Home WiFi still down - sorry!

Thursday, 27 April 2017

Getting into the spirit

Years ago, pubs would very often just sell one type of whisky, gin, brandy and vodka, along with a bottle of red wine and another of white. If you weren't a beer drinker, that was your choice. Of course, if you were a beer drinker, your choice was usually limited to a bitter, a mild a lager and Guinness.

In the last couple of decades, real ale choices have expanded massively, but other drinkers had been left behind in terms of options, until recently. Having visited more than 60 pubs over the last three years in order to write about them in the local papers, I've noticed how they are increasingly expanding their ranges of wines and spirits. Quite a few have wine lists with 20+ wines listed, but the biggest changes have been in the choices of spirits. There have always been a few pubs that had a range of malt whiskies, but the biggest recent expansion has been gin.

The first local gin I became aware of around here was Liverpool Gin, created by the owners of Liverpool Organic Brewery who sold the brand last year to the company in Halewood, south east of Liverpool, that makes Lambrini. The cheapest price I could see on-line was £43, so this drink is clearly not aimed at the Gordon's market (£15 a bottle in the supermarket). More recently we have had Formby Gin and Ormskirk Gin, both also costing more than £40 a bottle. Other gins I've been seeing more recently include brands such as Hendrick's and Bombay Sapphire.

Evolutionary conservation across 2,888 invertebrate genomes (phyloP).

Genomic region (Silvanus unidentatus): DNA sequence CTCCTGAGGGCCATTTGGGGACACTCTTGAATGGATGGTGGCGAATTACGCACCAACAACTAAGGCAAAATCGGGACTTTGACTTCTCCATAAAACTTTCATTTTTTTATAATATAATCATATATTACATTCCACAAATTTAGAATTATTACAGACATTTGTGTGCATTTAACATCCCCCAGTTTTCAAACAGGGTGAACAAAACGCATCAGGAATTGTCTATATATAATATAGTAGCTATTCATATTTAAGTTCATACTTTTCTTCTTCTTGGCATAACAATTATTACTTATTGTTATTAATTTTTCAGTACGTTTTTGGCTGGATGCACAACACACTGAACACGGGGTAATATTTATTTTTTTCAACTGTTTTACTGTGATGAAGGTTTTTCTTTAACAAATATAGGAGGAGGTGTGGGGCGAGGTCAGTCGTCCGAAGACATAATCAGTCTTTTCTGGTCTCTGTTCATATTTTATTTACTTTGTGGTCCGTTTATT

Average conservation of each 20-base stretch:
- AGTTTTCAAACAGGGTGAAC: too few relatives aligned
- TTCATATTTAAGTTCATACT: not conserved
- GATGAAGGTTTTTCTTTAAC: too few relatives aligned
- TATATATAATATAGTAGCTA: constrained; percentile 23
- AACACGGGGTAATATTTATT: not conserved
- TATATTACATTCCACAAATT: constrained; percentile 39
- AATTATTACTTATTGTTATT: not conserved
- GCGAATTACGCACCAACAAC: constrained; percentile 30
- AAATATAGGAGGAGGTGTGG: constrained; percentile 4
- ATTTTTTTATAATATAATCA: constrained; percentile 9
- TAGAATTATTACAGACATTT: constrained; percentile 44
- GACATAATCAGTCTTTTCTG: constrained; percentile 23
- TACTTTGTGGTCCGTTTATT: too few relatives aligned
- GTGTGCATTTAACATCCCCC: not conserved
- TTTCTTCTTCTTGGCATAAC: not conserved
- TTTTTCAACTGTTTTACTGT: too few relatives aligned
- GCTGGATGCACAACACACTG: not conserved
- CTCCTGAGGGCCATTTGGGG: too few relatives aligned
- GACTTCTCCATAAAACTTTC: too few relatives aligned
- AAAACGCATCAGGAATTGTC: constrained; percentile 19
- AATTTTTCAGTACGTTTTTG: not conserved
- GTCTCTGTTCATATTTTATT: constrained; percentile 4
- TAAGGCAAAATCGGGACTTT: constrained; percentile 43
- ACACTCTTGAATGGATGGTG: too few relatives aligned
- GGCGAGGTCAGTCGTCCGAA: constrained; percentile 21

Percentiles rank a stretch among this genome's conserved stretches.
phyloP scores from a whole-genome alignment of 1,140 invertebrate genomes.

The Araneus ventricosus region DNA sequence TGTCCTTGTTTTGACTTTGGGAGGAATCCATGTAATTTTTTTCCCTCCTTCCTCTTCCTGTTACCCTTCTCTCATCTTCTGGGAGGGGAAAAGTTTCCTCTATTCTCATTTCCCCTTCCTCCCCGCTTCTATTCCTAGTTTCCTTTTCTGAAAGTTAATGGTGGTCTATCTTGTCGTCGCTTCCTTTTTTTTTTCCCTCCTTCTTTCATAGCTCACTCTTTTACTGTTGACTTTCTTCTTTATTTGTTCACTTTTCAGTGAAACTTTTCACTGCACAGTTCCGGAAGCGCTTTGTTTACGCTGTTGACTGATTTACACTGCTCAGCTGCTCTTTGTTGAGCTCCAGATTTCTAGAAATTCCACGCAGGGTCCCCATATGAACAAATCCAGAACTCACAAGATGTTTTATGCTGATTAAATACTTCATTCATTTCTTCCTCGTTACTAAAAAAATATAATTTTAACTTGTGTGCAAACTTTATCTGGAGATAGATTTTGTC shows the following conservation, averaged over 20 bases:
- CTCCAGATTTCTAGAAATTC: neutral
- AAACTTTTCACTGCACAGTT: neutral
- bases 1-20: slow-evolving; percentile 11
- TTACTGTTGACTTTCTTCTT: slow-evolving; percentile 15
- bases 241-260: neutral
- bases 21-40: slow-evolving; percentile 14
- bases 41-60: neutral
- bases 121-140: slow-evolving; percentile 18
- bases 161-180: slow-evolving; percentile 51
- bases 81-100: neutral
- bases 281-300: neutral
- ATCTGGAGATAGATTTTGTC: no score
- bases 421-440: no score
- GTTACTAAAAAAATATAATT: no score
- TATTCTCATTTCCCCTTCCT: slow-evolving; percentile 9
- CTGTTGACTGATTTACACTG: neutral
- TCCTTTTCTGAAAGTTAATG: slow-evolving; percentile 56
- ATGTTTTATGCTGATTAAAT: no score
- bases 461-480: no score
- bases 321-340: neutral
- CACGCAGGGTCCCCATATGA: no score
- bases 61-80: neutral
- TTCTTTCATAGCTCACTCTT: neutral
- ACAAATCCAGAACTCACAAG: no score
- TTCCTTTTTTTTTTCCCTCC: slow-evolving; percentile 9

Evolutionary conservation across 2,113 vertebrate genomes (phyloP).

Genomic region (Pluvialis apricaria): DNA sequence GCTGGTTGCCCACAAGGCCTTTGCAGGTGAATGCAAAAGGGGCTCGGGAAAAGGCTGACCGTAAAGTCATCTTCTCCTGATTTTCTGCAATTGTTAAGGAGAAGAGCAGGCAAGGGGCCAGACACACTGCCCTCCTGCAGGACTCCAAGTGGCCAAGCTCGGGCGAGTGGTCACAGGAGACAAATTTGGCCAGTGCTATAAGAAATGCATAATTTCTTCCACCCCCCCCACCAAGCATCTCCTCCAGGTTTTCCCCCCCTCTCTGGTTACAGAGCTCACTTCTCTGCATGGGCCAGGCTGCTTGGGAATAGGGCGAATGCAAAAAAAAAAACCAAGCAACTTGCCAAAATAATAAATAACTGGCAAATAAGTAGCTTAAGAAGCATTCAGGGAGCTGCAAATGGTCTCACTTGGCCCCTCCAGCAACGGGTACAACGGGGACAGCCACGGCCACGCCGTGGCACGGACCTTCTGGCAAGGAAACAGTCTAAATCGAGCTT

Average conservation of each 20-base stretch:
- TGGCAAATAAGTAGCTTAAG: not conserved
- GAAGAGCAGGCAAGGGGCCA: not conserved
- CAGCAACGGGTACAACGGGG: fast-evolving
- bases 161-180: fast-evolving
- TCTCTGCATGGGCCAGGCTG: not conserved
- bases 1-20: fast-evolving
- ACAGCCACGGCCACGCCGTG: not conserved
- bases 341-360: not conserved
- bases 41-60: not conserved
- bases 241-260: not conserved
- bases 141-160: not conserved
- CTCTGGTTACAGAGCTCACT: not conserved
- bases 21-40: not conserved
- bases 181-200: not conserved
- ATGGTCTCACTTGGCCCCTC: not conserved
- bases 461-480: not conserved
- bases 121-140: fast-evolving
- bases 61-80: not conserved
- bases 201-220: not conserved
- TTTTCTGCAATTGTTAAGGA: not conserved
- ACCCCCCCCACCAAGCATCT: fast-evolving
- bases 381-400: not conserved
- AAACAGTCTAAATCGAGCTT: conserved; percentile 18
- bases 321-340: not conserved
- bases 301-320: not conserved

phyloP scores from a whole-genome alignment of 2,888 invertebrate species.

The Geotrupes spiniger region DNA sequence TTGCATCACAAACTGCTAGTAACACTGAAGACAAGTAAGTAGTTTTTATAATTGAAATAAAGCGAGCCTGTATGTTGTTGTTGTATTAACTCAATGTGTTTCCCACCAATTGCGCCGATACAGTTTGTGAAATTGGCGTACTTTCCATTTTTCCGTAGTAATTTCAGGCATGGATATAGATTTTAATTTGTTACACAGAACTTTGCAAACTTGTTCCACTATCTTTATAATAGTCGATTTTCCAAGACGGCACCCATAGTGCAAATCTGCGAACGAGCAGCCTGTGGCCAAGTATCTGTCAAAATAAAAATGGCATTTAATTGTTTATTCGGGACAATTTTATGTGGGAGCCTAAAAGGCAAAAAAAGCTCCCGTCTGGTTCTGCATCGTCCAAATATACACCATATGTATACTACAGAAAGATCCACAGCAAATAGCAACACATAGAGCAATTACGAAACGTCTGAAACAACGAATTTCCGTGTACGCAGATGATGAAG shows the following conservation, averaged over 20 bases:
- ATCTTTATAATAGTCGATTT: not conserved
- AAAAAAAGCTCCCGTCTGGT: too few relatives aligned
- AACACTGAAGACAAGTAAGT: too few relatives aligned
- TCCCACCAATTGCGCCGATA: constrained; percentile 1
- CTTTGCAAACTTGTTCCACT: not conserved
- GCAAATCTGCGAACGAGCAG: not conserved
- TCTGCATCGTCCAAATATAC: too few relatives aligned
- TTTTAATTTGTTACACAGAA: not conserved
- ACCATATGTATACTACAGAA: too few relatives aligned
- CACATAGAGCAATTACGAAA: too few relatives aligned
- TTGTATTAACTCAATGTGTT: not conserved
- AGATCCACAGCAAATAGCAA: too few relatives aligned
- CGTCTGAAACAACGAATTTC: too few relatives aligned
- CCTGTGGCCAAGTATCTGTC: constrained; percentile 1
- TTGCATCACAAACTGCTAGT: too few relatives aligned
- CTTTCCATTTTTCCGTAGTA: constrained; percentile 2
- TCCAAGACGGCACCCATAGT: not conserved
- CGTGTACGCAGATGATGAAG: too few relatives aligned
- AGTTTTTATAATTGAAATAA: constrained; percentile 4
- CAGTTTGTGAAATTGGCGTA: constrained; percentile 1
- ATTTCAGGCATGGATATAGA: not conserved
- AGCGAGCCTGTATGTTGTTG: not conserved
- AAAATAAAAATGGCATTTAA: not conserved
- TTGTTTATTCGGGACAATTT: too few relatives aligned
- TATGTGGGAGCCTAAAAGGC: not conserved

The number of new distilleries rose by 17% in 2016, according to the Wine & Spirit Trade Association. At the same time, there is evidence that the coffee shop boom is slowing: the Costa chain will be cutting its number of outlets by up to 10%, and Starbucks has recorded a 60% drop in its profits in the UK.

I've often seen assertions that, for pubs to survive, they'll have to sell food and hot drinks, especially good quality coffee, in order not to lose custom to coffee chains and cafĂ© bars. I'm sure there's some truth in that, and the slump in growth of coffee shops would suggest opportunities for pubs, which usually provide a more social environment than coffee shops: very few people would go into a Caffè Nero to drink coffee and, perhaps, chat to strangers all evening.

That all said, it seems to me that there is a lot to be gained by expanding the choice of alcoholic drinks beyond the traditional range. The trend of making original spirits is spreading to other types, such as whisky, rum and vodka - we even have English and Welsh whiskies now. A wider choice of wines and spirits will make pubs more attractive to more potential customers, particularly women, and that in turn will help keep the pubs going for real ale drinkers such as me. Trebles all round!

4 comments:

  1. Amazing the all the diverse products and choice capitalism delivers innit?

    ReplyDelete
    Replies
    1. Mischievous as ever. These innovative products were delivered by entrepreneurs and small companies. Capitalism delivers uni-taste beer from a gigantic beer factory in Runcorn.

      Delete
    2. Erm, entrepreneurs and small companies born in a capitalist system that offers individuals access to captital.

      Good look doing this where capital is centrally planned and allocated and not individually owned.

      Delete
    3. That doesn't explain entrepreneurs in, say, the People's Republic of China (not that I'm an admirer of that particular political system).

      Delete

Comments, including disagreements, are welcome.
Abuse and spam are not and will be deleted straight away.
Comment moderation is installed for older posts.